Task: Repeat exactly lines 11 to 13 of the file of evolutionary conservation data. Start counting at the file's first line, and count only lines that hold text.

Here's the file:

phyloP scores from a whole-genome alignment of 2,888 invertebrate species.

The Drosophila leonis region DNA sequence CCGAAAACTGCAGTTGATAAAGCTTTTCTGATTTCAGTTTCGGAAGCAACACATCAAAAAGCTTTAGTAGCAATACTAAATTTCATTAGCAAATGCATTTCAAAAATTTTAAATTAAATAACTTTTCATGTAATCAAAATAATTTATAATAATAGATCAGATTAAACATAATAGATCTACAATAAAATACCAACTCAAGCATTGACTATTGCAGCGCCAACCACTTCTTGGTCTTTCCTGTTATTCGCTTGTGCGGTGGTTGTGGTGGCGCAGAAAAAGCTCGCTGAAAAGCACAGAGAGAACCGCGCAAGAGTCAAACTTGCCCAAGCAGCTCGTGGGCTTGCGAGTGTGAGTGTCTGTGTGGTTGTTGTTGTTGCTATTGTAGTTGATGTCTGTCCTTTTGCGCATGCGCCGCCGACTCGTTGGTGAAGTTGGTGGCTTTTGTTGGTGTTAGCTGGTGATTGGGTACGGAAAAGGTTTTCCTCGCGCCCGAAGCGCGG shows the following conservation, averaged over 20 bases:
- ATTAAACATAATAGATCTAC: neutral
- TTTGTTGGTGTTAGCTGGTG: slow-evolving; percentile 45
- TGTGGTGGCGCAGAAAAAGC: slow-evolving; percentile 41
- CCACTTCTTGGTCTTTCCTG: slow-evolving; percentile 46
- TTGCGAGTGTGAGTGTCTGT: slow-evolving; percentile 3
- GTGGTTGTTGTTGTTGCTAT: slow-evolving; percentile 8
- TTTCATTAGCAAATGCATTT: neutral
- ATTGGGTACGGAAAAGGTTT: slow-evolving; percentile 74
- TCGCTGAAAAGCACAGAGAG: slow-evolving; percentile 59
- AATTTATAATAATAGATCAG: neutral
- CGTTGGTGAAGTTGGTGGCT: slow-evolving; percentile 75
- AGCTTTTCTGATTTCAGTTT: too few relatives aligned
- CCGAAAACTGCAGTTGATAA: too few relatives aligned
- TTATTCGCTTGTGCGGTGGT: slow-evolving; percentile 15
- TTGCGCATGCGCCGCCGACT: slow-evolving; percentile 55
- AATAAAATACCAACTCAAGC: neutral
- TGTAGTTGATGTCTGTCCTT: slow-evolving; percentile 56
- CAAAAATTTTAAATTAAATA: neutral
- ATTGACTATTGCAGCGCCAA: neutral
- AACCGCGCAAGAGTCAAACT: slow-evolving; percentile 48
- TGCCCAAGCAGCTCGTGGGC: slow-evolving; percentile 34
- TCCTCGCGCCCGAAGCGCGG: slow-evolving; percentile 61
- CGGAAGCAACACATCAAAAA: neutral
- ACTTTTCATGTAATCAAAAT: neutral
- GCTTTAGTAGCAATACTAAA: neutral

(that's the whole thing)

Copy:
- TCGCTGAAAAGCACAGAGAG: slow-evolving; percentile 59
- AATTTATAATAATAGATCAG: neutral
- CGTTGGTGAAGTTGGTGGCT: slow-evolving; percentile 75